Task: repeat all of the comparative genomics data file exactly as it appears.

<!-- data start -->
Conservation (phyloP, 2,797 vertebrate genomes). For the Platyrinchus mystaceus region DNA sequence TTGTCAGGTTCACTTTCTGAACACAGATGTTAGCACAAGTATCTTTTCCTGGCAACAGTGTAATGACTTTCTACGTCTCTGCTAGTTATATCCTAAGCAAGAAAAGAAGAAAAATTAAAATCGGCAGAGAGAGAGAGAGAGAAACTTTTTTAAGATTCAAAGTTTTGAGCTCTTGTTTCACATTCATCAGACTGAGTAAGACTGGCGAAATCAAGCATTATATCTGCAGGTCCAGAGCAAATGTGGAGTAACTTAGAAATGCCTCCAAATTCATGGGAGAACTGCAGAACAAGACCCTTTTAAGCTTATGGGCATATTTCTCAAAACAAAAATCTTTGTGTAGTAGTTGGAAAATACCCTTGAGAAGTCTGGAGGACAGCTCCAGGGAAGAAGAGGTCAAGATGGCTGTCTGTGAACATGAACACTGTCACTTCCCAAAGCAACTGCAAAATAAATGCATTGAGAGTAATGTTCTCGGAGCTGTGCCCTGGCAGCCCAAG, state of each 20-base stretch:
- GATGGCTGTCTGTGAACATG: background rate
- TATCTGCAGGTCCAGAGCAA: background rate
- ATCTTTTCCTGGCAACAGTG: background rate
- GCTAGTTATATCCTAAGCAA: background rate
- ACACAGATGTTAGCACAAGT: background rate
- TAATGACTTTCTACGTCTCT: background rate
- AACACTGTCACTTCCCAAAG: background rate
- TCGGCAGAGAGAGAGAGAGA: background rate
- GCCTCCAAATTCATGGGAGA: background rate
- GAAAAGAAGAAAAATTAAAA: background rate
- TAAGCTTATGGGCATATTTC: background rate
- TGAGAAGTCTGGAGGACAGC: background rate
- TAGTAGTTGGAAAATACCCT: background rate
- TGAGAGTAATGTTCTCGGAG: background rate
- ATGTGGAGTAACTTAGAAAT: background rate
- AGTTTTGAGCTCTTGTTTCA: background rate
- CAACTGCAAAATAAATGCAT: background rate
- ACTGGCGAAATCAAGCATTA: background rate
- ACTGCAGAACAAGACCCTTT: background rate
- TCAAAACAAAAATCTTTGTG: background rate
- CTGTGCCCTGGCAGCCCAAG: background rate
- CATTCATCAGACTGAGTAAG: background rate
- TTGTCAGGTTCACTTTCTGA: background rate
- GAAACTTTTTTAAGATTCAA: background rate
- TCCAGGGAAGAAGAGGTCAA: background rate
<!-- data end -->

Conservation (phyloP, 2,797 vertebrate genomes). For the Platyrinchus mystaceus region DNA sequence TTGTCAGGTTCACTTTCTGAACACAGATGTTAGCACAAGTATCTTTTCCTGGCAACAGTGTAATGACTTTCTACGTCTCTGCTAGTTATATCCTAAGCAAGAAAAGAAGAAAAATTAAAATCGGCAGAGAGAGAGAGAGAGAAACTTTTTTAAGATTCAAAGTTTTGAGCTCTTGTTTCACATTCATCAGACTGAGTAAGACTGGCGAAATCAAGCATTATATCTGCAGGTCCAGAGCAAATGTGGAGTAACTTAGAAATGCCTCCAAATTCATGGGAGAACTGCAGAACAAGACCCTTTTAAGCTTATGGGCATATTTCTCAAAACAAAAATCTTTGTGTAGTAGTTGGAAAATACCCTTGAGAAGTCTGGAGGACAGCTCCAGGGAAGAAGAGGTCAAGATGGCTGTCTGTGAACATGAACACTGTCACTTCCCAAAGCAACTGCAAAATAAATGCATTGAGAGTAATGTTCTCGGAGCTGTGCCCTGGCAGCCCAAG, state of each 20-base stretch:
- GATGGCTGTCTGTGAACATG: background rate
- TATCTGCAGGTCCAGAGCAA: background rate
- ATCTTTTCCTGGCAACAGTG: background rate
- GCTAGTTATATCCTAAGCAA: background rate
- ACACAGATGTTAGCACAAGT: background rate
- TAATGACTTTCTACGTCTCT: background rate
- AACACTGTCACTTCCCAAAG: background rate
- TCGGCAGAGAGAGAGAGAGA: background rate
- GCCTCCAAATTCATGGGAGA: background rate
- GAAAAGAAGAAAAATTAAAA: background rate
- TAAGCTTATGGGCATATTTC: background rate
- TGAGAAGTCTGGAGGACAGC: background rate
- TAGTAGTTGGAAAATACCCT: background rate
- TGAGAGTAATGTTCTCGGAG: background rate
- ATGTGGAGTAACTTAGAAAT: background rate
- AGTTTTGAGCTCTTGTTTCA: background rate
- CAACTGCAAAATAAATGCAT: background rate
- ACTGGCGAAATCAAGCATTA: background rate
- ACTGCAGAACAAGACCCTTT: background rate
- TCAAAACAAAAATCTTTGTG: background rate
- CTGTGCCCTGGCAGCCCAAG: background rate
- CATTCATCAGACTGAGTAAG: background rate
- TTGTCAGGTTCACTTTCTGA: background rate
- GAAACTTTTTTAAGATTCAA: background rate
- TCCAGGGAAGAAGAGGTCAA: background rate